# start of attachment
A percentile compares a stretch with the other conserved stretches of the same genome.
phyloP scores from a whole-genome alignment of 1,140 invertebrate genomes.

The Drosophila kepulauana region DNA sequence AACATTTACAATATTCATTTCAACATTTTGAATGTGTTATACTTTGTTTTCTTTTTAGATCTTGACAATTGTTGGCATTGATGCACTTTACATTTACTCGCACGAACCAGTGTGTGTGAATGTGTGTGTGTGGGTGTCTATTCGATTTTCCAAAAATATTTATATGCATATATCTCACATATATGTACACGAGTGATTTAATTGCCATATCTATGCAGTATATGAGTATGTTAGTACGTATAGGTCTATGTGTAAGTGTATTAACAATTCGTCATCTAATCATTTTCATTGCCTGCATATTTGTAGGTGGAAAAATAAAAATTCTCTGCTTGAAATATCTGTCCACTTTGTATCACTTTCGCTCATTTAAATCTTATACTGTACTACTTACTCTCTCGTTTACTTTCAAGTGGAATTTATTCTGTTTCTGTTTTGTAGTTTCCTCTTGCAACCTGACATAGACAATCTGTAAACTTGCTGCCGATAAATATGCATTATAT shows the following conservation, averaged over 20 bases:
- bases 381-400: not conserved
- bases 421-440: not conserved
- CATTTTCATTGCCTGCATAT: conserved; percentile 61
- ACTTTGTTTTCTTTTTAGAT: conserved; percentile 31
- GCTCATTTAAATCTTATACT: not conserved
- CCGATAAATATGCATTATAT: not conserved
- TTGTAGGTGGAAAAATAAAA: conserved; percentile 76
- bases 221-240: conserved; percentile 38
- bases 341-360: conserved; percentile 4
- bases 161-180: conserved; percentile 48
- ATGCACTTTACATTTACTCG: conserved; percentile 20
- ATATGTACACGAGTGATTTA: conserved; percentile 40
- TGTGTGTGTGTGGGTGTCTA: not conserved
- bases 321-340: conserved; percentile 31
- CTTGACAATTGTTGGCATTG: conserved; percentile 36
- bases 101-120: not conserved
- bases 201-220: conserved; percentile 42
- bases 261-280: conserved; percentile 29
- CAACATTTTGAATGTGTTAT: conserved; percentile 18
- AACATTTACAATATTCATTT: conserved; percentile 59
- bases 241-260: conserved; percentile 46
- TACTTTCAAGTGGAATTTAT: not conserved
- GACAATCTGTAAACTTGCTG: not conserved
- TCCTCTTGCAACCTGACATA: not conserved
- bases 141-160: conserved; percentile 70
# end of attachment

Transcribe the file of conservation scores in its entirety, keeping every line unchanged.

A percentile compares a stretch with the other conserved stretches of the same genome.
phyloP scores from a whole-genome alignment of 1,140 invertebrate genomes.

The Drosophila kepulauana region DNA sequence AACATTTACAATATTCATTTCAACATTTTGAATGTGTTATACTTTGTTTTCTTTTTAGATCTTGACAATTGTTGGCATTGATGCACTTTACATTTACTCGCACGAACCAGTGTGTGTGAATGTGTGTGTGTGGGTGTCTATTCGATTTTCCAAAAATATTTATATGCATATATCTCACATATATGTACACGAGTGATTTAATTGCCATATCTATGCAGTATATGAGTATGTTAGTACGTATAGGTCTATGTGTAAGTGTATTAACAATTCGTCATCTAATCATTTTCATTGCCTGCATATTTGTAGGTGGAAAAATAAAAATTCTCTGCTTGAAATATCTGTCCACTTTGTATCACTTTCGCTCATTTAAATCTTATACTGTACTACTTACTCTCTCGTTTACTTTCAAGTGGAATTTATTCTGTTTCTGTTTTGTAGTTTCCTCTTGCAACCTGACATAGACAATCTGTAAACTTGCTGCCGATAAATATGCATTATAT shows the following conservation, averaged over 20 bases:
- bases 381-400: not conserved
- bases 421-440: not conserved
- CATTTTCATTGCCTGCATAT: conserved; percentile 61
- ACTTTGTTTTCTTTTTAGAT: conserved; percentile 31
- GCTCATTTAAATCTTATACT: not conserved
- CCGATAAATATGCATTATAT: not conserved
- TTGTAGGTGGAAAAATAAAA: conserved; percentile 76
- bases 221-240: conserved; percentile 38
- bases 341-360: conserved; percentile 4
- bases 161-180: conserved; percentile 48
- ATGCACTTTACATTTACTCG: conserved; percentile 20
- ATATGTACACGAGTGATTTA: conserved; percentile 40
- TGTGTGTGTGTGGGTGTCTA: not conserved
- bases 321-340: conserved; percentile 31
- CTTGACAATTGTTGGCATTG: conserved; percentile 36
- bases 101-120: not conserved
- bases 201-220: conserved; percentile 42
- bases 261-280: conserved; percentile 29
- CAACATTTTGAATGTGTTAT: conserved; percentile 18
- AACATTTACAATATTCATTT: conserved; percentile 59
- bases 241-260: conserved; percentile 46
- TACTTTCAAGTGGAATTTAT: not conserved
- GACAATCTGTAAACTTGCTG: not conserved
- TCCTCTTGCAACCTGACATA: not conserved
- bases 141-160: conserved; percentile 70